When I first read about Cyborg Unplug I thought: I would. I host a little queer club night which is exactly the kind of semi-public space you wouldn’t want someone to Glass-film without asking and make it public on some social network. To give you just one obvious reason: There might be people who have not come out yet. Another is the “dance like no one is filming” part: It’s supposed to be a safe party space in which people can let go and letting go acquires a kind of unspoken mutual agreement in a “what happens in Vegas, stays in Vegas” style. One of the reasons why I love small underground club nights of the left is that most of the time that consensus automatically is in place and people party hard but are respectful about whom and what they snap and publish pictures of. A tool like Glass is a game-changer though, even in such places. After all it takes away the inhibition of being seen while filming someone – that makes for one social acceptance border less to cross. It makes filming without consent so much easier.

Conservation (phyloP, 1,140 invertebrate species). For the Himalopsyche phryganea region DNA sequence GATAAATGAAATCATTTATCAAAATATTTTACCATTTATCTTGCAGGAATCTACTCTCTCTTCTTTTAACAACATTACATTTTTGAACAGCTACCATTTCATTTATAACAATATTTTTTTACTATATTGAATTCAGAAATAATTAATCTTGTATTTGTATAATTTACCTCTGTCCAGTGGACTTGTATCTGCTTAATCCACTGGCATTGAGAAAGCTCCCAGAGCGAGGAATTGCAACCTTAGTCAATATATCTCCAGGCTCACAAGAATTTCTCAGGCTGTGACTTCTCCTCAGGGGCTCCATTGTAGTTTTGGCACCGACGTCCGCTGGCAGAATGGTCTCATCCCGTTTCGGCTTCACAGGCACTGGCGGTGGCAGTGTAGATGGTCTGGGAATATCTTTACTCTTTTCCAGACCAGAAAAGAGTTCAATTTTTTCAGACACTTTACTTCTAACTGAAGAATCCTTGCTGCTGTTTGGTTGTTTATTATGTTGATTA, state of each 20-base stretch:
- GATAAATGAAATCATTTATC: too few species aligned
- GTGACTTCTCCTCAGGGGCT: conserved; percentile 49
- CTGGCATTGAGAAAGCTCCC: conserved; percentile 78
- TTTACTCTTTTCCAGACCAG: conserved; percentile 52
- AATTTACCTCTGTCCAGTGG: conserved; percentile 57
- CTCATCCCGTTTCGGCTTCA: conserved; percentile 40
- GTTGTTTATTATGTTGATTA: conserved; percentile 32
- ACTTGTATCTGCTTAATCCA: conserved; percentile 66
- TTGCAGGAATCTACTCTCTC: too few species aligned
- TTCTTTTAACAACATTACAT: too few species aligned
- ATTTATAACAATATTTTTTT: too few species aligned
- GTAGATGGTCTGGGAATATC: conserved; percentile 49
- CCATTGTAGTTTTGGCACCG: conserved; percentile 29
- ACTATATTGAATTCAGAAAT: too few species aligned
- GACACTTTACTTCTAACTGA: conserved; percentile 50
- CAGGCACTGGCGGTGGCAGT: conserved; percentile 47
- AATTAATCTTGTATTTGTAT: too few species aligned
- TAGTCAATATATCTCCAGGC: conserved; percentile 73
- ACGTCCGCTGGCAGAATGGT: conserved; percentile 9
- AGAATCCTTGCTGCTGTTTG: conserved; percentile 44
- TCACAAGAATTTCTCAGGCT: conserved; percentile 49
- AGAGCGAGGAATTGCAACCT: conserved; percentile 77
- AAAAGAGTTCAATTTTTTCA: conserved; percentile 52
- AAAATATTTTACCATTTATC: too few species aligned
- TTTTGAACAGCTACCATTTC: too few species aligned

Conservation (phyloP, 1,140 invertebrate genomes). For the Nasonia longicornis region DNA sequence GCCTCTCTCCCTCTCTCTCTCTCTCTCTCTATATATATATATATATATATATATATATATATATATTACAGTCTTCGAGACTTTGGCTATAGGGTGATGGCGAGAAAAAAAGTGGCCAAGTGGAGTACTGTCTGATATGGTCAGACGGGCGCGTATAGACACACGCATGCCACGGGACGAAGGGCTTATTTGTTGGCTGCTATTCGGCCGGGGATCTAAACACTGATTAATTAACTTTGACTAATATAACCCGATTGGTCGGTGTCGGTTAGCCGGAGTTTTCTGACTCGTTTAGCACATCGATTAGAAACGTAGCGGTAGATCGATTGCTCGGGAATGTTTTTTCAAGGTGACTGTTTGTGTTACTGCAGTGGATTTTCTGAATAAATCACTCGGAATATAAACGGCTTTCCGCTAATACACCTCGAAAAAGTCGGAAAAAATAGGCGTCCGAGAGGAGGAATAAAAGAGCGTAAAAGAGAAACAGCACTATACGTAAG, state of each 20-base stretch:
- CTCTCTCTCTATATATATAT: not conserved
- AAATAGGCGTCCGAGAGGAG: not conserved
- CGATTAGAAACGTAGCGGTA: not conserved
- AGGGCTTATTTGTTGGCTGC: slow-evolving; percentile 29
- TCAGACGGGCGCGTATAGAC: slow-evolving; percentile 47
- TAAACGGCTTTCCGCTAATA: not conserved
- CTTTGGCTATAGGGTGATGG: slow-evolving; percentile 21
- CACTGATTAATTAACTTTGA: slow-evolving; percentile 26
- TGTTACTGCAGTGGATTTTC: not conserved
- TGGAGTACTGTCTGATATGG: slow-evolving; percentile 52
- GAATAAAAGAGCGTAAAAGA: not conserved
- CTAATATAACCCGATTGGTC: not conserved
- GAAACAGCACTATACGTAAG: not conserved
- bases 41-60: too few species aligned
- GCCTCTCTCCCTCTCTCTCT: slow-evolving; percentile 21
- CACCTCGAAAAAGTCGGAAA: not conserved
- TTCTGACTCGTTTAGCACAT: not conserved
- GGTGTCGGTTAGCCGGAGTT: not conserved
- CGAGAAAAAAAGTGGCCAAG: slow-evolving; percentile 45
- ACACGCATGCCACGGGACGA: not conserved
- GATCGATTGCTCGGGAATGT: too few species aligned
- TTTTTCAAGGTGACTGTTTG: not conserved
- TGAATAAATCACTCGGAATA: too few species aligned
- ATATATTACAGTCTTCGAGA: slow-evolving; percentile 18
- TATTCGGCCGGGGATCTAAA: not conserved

And looming larger than any app or platform is Google Glass, a technology that fully embraces and instantiates the street-photographer ethic, prioritizing the wearers entitled right to see. “The key experiential question of Google Glass isn’t what it’s like to wear them, it’s what it’s like to be around someone else who’s wearing them,” Mark Hurst, CEO of the consultancy Creative Good, wrote a year ago. Glass wants to place the wearer behind a portable two-way mirror: On one side, the viewer sees all without being seen, while the objects of Glass’s gaze can’t tell how their image is being processed. More than just a new way of seeing, Glass also enforces a new way of being seen.”
Nathan Jurgenson, Permission Slips